When is admission into hospital recommended

Admission to hospital is recommended in the following cases:

1. when poor glycaemic control is accompanied by an alteration in the level of conscience;

2. ketonuria or ketonaemia are present and persist for more than six hours, despite the administration of insulin, carbohydrates and fluids;

3. blood glucose levels are > 400 mg/dl (22.2 mmol/L) in more than two repeated measurements, despite the administration of rapid-acting insulin.

4. inability to get hydration by mouth. CASE STUDY 1

A 30 year old man with Type 1 DM is under treatment with isophane insulin (NPH), 10 units in the morning and 14 units in the evening, as well as insulin Aspart before each meal (at a dose determined based on the carbohydrate content of the meal and the pre-prandial blood glucose level). The usual daily dose of insulin Aspart is 20-24 units). His glycaemic control is very good (recent HbA1c: 6.9 percent). The patient called his primary physician in the morning because during the previous night he had four episodes of vomiting, abdominal pains and three episodes of diarrhoea. His blood glucose level in the morning was 320 mg/dl (17.8 mmol/L). He continued to feel intense nausea and when attempting to drink water, he vomited again.

The doctor initially asked the patient to check his urine for ketones with a special urine stripe (which the patient had been instructed in the past to have at home) and call him back.

A few minutes later the patient informed the doctor that the urine test was positive for ketones (semi-quantitative determination: ++). Based on the guidelines analysed above, the doctor recommended the injection of eight units of insulin Aspart subcutaneously (20 percent of the total daily dose - see previous paragraphs) and repeat blood glucose measurement and ketones in 2-3 hours. At the same time, the doctor asked the patient to drink tea with some sugar (one teaspoon - 30 g per glass) slowly (at least one glass every 30-45 minutes). Furthermore, he gave additional instructions to the patient (see relevant questions of the present chapter) and asked him to call again if urine ketones still persisted in six hours (or earlier if they increased) or if blood glucose level was persistently higher than 300 mg/dl (16.7 mmol/L), despite the administration of insulin.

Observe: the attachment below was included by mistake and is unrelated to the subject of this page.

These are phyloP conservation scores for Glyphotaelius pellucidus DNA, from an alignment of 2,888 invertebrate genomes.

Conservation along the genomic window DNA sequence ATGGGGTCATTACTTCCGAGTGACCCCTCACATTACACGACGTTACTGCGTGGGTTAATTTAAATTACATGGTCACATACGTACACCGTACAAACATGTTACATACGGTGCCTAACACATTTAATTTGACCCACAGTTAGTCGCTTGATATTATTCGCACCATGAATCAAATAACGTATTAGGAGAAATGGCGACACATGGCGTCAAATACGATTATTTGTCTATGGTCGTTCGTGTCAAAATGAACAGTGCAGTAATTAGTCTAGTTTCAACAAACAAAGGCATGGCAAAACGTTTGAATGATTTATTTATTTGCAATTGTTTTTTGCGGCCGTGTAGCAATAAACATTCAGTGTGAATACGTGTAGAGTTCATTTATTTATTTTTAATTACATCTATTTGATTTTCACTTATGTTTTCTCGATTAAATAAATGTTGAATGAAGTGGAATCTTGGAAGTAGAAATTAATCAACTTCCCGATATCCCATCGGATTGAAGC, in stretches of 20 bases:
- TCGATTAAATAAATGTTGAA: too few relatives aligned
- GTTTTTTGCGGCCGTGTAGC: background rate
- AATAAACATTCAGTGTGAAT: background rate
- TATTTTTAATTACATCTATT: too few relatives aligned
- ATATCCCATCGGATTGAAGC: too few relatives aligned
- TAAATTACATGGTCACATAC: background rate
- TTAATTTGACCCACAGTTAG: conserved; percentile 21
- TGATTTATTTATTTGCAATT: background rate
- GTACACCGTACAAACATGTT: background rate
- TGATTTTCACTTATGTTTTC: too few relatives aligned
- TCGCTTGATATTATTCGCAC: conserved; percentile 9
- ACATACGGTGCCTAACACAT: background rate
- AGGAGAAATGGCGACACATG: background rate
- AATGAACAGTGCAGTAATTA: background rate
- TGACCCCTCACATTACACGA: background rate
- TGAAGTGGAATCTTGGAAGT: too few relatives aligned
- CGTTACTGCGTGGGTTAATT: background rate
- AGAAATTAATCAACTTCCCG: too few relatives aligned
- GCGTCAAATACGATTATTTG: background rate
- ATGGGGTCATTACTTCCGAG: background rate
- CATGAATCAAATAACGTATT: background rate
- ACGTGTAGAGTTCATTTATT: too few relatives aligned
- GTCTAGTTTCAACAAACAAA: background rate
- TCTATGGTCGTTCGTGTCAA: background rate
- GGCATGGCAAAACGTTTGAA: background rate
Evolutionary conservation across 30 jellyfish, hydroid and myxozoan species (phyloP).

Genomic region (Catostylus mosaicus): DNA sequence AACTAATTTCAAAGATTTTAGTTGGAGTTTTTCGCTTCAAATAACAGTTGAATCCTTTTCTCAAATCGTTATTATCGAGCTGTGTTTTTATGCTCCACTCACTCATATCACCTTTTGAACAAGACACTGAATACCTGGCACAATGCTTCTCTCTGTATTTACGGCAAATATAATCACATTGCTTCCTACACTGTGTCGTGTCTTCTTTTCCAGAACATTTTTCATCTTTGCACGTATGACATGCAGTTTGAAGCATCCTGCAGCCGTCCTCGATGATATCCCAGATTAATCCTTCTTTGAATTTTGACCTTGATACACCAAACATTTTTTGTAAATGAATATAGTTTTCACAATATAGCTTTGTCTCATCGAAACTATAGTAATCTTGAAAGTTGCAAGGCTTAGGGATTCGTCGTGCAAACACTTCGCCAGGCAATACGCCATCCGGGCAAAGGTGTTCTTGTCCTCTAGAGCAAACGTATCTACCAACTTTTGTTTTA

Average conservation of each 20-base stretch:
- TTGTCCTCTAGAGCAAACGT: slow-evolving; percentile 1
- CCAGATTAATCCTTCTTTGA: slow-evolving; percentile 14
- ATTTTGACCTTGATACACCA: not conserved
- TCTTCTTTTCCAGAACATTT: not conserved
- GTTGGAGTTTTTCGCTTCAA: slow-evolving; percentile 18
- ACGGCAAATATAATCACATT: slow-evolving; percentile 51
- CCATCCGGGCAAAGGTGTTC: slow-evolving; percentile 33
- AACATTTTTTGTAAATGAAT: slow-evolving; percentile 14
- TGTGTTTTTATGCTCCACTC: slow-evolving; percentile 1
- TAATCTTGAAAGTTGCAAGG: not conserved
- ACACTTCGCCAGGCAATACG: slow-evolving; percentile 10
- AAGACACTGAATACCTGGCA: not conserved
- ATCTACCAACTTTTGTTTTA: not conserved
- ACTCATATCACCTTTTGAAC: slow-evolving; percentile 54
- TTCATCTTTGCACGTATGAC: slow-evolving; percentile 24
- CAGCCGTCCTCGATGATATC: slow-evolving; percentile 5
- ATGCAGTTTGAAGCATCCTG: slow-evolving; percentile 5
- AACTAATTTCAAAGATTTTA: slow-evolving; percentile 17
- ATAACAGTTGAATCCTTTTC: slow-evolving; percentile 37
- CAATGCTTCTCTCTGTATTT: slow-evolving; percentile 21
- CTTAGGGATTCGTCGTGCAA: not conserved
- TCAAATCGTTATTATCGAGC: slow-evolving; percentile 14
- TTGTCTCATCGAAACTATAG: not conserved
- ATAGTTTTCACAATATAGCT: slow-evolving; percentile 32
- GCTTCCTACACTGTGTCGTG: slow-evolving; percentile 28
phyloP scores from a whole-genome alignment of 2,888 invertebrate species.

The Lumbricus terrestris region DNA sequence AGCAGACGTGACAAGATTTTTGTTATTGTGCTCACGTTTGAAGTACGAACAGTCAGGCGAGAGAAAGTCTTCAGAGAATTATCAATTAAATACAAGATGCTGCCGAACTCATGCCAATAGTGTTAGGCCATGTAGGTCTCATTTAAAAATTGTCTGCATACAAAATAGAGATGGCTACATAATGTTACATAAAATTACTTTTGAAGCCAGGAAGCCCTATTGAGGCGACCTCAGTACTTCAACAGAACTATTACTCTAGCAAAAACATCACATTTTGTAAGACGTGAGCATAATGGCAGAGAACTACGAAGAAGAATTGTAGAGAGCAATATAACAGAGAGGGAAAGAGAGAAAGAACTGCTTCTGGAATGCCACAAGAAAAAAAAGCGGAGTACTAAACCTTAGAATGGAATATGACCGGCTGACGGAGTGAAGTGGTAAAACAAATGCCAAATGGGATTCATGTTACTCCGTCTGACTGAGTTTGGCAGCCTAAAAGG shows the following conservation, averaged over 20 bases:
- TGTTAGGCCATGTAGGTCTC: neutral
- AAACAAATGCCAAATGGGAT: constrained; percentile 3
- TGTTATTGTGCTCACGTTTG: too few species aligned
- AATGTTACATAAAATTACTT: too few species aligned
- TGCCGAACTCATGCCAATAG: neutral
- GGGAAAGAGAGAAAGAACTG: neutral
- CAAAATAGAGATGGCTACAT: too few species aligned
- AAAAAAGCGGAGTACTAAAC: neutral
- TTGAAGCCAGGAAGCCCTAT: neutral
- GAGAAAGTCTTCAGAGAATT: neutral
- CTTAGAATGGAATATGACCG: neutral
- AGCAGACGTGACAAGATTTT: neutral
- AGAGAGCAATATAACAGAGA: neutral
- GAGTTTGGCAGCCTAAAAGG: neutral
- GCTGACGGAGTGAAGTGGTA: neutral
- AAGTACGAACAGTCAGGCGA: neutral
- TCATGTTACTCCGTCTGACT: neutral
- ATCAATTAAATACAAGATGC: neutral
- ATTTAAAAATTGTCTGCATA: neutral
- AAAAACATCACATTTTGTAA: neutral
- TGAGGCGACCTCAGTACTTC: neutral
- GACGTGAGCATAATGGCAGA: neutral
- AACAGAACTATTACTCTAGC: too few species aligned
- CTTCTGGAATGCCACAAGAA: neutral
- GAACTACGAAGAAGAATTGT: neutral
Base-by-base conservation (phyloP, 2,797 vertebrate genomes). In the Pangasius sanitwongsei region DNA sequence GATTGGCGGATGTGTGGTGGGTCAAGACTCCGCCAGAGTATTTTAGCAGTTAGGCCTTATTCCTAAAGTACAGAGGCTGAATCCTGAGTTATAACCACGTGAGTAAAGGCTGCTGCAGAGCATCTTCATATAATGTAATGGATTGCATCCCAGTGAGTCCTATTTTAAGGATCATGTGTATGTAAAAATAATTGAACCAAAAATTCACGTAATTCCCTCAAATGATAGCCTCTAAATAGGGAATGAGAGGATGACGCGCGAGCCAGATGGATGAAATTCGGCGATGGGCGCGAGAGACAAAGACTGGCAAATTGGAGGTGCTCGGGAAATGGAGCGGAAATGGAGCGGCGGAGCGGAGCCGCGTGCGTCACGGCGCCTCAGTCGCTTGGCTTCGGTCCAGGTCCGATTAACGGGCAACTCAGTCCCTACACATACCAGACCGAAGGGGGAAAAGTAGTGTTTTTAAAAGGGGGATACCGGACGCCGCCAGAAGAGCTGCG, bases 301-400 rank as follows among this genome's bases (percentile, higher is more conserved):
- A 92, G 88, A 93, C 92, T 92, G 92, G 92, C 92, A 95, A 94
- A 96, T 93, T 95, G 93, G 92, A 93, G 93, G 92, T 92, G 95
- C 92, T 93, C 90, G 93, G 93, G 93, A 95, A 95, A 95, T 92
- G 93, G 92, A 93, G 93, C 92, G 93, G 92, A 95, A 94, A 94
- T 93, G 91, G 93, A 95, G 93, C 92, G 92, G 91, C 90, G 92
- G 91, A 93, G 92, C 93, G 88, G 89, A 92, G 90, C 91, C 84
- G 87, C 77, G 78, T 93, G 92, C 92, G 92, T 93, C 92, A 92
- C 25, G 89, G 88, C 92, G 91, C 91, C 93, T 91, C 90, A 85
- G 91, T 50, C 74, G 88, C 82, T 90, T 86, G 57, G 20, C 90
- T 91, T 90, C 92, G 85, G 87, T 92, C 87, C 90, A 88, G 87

Two and a half hours later the patient had a blood glucose level of 237 mg/dl (13.2 mmol/L) and urine ketones had decreased to (1+). The sugar beverage had been well tolerated. Nausea had subsided but there had been two additional diarrhoeal bowel movements. Eight units of insulin Aspart subcutaneously were administered and the tea beverage continued. Three hours later the patient felt much better, despite again having diarrhoea; his blood glucose level was 173 mg/dl (9.6 mmol/L) and ketones were no longer detected in the urine. He had a light meal (soup with chicken broth and some rice with a piece of toast) and calculated the pre-prandial Aspart dose as usual with an addition of five units (10 percent of total daily dose - see relevant questions of the present chapter). In the afternoon he felt weak, but diarrhoeas had significantly decreased. Blood glucose level was 135 mg/dl (7.5 mmol/L) and no more insulin was administered. After his (light) dinner he returned to his regular schedule.

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